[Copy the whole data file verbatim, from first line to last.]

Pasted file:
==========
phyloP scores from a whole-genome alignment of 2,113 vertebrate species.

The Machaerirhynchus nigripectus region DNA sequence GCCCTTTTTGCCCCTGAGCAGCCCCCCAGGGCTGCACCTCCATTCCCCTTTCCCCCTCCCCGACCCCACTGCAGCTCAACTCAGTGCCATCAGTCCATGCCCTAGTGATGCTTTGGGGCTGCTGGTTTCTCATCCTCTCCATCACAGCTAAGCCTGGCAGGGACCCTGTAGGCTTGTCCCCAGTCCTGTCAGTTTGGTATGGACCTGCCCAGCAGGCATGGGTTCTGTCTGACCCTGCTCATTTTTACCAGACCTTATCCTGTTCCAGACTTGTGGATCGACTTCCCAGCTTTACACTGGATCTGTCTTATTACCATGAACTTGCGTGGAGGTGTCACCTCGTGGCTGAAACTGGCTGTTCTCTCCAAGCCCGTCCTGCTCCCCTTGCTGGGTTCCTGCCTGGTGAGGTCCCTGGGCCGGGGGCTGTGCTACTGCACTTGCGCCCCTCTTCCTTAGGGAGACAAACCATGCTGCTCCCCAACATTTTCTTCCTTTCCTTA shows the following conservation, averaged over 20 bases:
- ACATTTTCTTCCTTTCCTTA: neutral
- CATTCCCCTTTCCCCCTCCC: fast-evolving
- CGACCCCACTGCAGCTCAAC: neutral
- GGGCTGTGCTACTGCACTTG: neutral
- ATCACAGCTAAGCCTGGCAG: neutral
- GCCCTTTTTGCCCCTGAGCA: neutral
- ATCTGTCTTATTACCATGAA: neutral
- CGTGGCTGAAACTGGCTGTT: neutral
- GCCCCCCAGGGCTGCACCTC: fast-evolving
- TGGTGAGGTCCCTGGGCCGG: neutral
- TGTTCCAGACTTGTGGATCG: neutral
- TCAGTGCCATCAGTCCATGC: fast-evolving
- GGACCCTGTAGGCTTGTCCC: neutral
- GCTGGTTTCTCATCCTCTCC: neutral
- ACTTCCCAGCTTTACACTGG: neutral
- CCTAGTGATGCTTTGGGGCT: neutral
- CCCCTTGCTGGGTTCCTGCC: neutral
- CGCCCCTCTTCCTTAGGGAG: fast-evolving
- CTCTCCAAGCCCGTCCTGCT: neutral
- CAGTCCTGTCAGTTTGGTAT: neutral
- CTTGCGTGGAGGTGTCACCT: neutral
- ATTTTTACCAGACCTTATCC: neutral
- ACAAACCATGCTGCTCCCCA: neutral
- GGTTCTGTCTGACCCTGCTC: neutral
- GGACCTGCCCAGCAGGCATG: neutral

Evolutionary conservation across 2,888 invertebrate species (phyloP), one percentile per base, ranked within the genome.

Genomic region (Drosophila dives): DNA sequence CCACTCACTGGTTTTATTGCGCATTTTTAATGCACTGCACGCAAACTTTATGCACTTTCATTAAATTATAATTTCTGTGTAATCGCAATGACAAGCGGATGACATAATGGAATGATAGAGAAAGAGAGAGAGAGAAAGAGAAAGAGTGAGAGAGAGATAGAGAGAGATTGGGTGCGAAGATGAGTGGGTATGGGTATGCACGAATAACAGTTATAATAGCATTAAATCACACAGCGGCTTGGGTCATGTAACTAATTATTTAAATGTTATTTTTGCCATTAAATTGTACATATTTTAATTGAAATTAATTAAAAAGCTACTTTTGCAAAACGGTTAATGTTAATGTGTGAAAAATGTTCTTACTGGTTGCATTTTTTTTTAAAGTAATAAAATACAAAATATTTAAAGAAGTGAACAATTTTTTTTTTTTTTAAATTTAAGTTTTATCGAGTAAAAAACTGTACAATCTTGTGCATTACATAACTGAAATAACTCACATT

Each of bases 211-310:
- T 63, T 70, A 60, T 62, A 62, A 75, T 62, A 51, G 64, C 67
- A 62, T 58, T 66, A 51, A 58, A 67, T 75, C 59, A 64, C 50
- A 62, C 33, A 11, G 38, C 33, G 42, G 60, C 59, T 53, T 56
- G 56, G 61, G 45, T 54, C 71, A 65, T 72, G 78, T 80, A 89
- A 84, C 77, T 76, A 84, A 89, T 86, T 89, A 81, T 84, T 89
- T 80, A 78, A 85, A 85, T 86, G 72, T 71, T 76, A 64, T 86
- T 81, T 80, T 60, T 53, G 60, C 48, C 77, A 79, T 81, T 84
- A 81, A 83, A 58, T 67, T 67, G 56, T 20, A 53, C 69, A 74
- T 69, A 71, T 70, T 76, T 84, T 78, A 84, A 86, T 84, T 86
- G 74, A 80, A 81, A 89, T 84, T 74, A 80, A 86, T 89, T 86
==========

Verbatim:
phyloP scores from a whole-genome alignment of 2,113 vertebrate species.

The Machaerirhynchus nigripectus region DNA sequence GCCCTTTTTGCCCCTGAGCAGCCCCCCAGGGCTGCACCTCCATTCCCCTTTCCCCCTCCCCGACCCCACTGCAGCTCAACTCAGTGCCATCAGTCCATGCCCTAGTGATGCTTTGGGGCTGCTGGTTTCTCATCCTCTCCATCACAGCTAAGCCTGGCAGGGACCCTGTAGGCTTGTCCCCAGTCCTGTCAGTTTGGTATGGACCTGCCCAGCAGGCATGGGTTCTGTCTGACCCTGCTCATTTTTACCAGACCTTATCCTGTTCCAGACTTGTGGATCGACTTCCCAGCTTTACACTGGATCTGTCTTATTACCATGAACTTGCGTGGAGGTGTCACCTCGTGGCTGAAACTGGCTGTTCTCTCCAAGCCCGTCCTGCTCCCCTTGCTGGGTTCCTGCCTGGTGAGGTCCCTGGGCCGGGGGCTGTGCTACTGCACTTGCGCCCCTCTTCCTTAGGGAGACAAACCATGCTGCTCCCCAACATTTTCTTCCTTTCCTTA shows the following conservation, averaged over 20 bases:
- ACATTTTCTTCCTTTCCTTA: neutral
- CATTCCCCTTTCCCCCTCCC: fast-evolving
- CGACCCCACTGCAGCTCAAC: neutral
- GGGCTGTGCTACTGCACTTG: neutral
- ATCACAGCTAAGCCTGGCAG: neutral
- GCCCTTTTTGCCCCTGAGCA: neutral
- ATCTGTCTTATTACCATGAA: neutral
- CGTGGCTGAAACTGGCTGTT: neutral
- GCCCCCCAGGGCTGCACCTC: fast-evolving
- TGGTGAGGTCCCTGGGCCGG: neutral
- TGTTCCAGACTTGTGGATCG: neutral
- TCAGTGCCATCAGTCCATGC: fast-evolving
- GGACCCTGTAGGCTTGTCCC: neutral
- GCTGGTTTCTCATCCTCTCC: neutral
- ACTTCCCAGCTTTACACTGG: neutral
- CCTAGTGATGCTTTGGGGCT: neutral
- CCCCTTGCTGGGTTCCTGCC: neutral
- CGCCCCTCTTCCTTAGGGAG: fast-evolving
- CTCTCCAAGCCCGTCCTGCT: neutral
- CAGTCCTGTCAGTTTGGTAT: neutral
- CTTGCGTGGAGGTGTCACCT: neutral
- ATTTTTACCAGACCTTATCC: neutral
- ACAAACCATGCTGCTCCCCA: neutral
- GGTTCTGTCTGACCCTGCTC: neutral
- GGACCTGCCCAGCAGGCATG: neutral

Evolutionary conservation across 2,888 invertebrate species (phyloP), one percentile per base, ranked within the genome.

Genomic region (Drosophila dives): DNA sequence CCACTCACTGGTTTTATTGCGCATTTTTAATGCACTGCACGCAAACTTTATGCACTTTCATTAAATTATAATTTCTGTGTAATCGCAATGACAAGCGGATGACATAATGGAATGATAGAGAAAGAGAGAGAGAGAAAGAGAAAGAGTGAGAGAGAGATAGAGAGAGATTGGGTGCGAAGATGAGTGGGTATGGGTATGCACGAATAACAGTTATAATAGCATTAAATCACACAGCGGCTTGGGTCATGTAACTAATTATTTAAATGTTATTTTTGCCATTAAATTGTACATATTTTAATTGAAATTAATTAAAAAGCTACTTTTGCAAAACGGTTAATGTTAATGTGTGAAAAATGTTCTTACTGGTTGCATTTTTTTTTAAAGTAATAAAATACAAAATATTTAAAGAAGTGAACAATTTTTTTTTTTTTTAAATTTAAGTTTTATCGAGTAAAAAACTGTACAATCTTGTGCATTACATAACTGAAATAACTCACATT

Each of bases 211-310:
- T 63, T 70, A 60, T 62, A 62, A 75, T 62, A 51, G 64, C 67
- A 62, T 58, T 66, A 51, A 58, A 67, T 75, C 59, A 64, C 50
- A 62, C 33, A 11, G 38, C 33, G 42, G 60, C 59, T 53, T 56
- G 56, G 61, G 45, T 54, C 71, A 65, T 72, G 78, T 80, A 89
- A 84, C 77, T 76, A 84, A 89, T 86, T 89, A 81, T 84, T 89
- T 80, A 78, A 85, A 85, T 86, G 72, T 71, T 76, A 64, T 86
- T 81, T 80, T 60, T 53, G 60, C 48, C 77, A 79, T 81, T 84
- A 81, A 83, A 58, T 67, T 67, G 56, T 20, A 53, C 69, A 74
- T 69, A 71, T 70, T 76, T 84, T 78, A 84, A 86, T 84, T 86
- G 74, A 80, A 81, A 89, T 84, T 74, A 80, A 86, T 89, T 86